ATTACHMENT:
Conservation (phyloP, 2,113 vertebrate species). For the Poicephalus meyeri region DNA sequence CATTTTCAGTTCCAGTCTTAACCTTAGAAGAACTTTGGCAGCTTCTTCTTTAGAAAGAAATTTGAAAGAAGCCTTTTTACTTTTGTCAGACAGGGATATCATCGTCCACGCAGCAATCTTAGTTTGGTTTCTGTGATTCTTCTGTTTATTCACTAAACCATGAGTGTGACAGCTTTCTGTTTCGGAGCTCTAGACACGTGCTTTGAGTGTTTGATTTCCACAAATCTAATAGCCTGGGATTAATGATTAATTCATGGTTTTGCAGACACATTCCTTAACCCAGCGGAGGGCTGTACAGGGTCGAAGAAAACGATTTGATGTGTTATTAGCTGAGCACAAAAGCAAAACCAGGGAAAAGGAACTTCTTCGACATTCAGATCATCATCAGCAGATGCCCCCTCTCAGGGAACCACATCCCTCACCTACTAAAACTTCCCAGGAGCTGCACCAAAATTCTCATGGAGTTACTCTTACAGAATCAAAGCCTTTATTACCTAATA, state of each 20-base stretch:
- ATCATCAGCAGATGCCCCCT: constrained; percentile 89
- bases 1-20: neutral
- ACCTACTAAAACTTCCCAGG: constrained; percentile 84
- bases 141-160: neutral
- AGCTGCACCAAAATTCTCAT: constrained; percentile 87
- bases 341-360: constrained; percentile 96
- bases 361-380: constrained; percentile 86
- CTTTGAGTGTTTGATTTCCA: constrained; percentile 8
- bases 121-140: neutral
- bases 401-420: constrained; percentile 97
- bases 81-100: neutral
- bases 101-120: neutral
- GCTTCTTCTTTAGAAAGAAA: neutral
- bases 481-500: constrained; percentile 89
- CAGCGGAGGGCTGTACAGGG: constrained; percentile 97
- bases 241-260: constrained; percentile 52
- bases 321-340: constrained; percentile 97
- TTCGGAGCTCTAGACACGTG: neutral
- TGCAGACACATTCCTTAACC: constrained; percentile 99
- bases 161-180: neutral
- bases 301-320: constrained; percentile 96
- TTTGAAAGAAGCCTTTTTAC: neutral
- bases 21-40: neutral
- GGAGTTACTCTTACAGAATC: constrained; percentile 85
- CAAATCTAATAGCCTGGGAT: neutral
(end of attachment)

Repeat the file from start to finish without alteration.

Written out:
Conservation (phyloP, 2,113 vertebrate species). For the Poicephalus meyeri region DNA sequence CATTTTCAGTTCCAGTCTTAACCTTAGAAGAACTTTGGCAGCTTCTTCTTTAGAAAGAAATTTGAAAGAAGCCTTTTTACTTTTGTCAGACAGGGATATCATCGTCCACGCAGCAATCTTAGTTTGGTTTCTGTGATTCTTCTGTTTATTCACTAAACCATGAGTGTGACAGCTTTCTGTTTCGGAGCTCTAGACACGTGCTTTGAGTGTTTGATTTCCACAAATCTAATAGCCTGGGATTAATGATTAATTCATGGTTTTGCAGACACATTCCTTAACCCAGCGGAGGGCTGTACAGGGTCGAAGAAAACGATTTGATGTGTTATTAGCTGAGCACAAAAGCAAAACCAGGGAAAAGGAACTTCTTCGACATTCAGATCATCATCAGCAGATGCCCCCTCTCAGGGAACCACATCCCTCACCTACTAAAACTTCCCAGGAGCTGCACCAAAATTCTCATGGAGTTACTCTTACAGAATCAAAGCCTTTATTACCTAATA, state of each 20-base stretch:
- ATCATCAGCAGATGCCCCCT: constrained; percentile 89
- bases 1-20: neutral
- ACCTACTAAAACTTCCCAGG: constrained; percentile 84
- bases 141-160: neutral
- AGCTGCACCAAAATTCTCAT: constrained; percentile 87
- bases 341-360: constrained; percentile 96
- bases 361-380: constrained; percentile 86
- CTTTGAGTGTTTGATTTCCA: constrained; percentile 8
- bases 121-140: neutral
- bases 401-420: constrained; percentile 97
- bases 81-100: neutral
- bases 101-120: neutral
- GCTTCTTCTTTAGAAAGAAA: neutral
- bases 481-500: constrained; percentile 89
- CAGCGGAGGGCTGTACAGGG: constrained; percentile 97
- bases 241-260: constrained; percentile 52
- bases 321-340: constrained; percentile 97
- TTCGGAGCTCTAGACACGTG: neutral
- TGCAGACACATTCCTTAACC: constrained; percentile 99
- bases 161-180: neutral
- bases 301-320: constrained; percentile 96
- TTTGAAAGAAGCCTTTTTAC: neutral
- bases 21-40: neutral
- GGAGTTACTCTTACAGAATC: constrained; percentile 85
- CAAATCTAATAGCCTGGGAT: neutral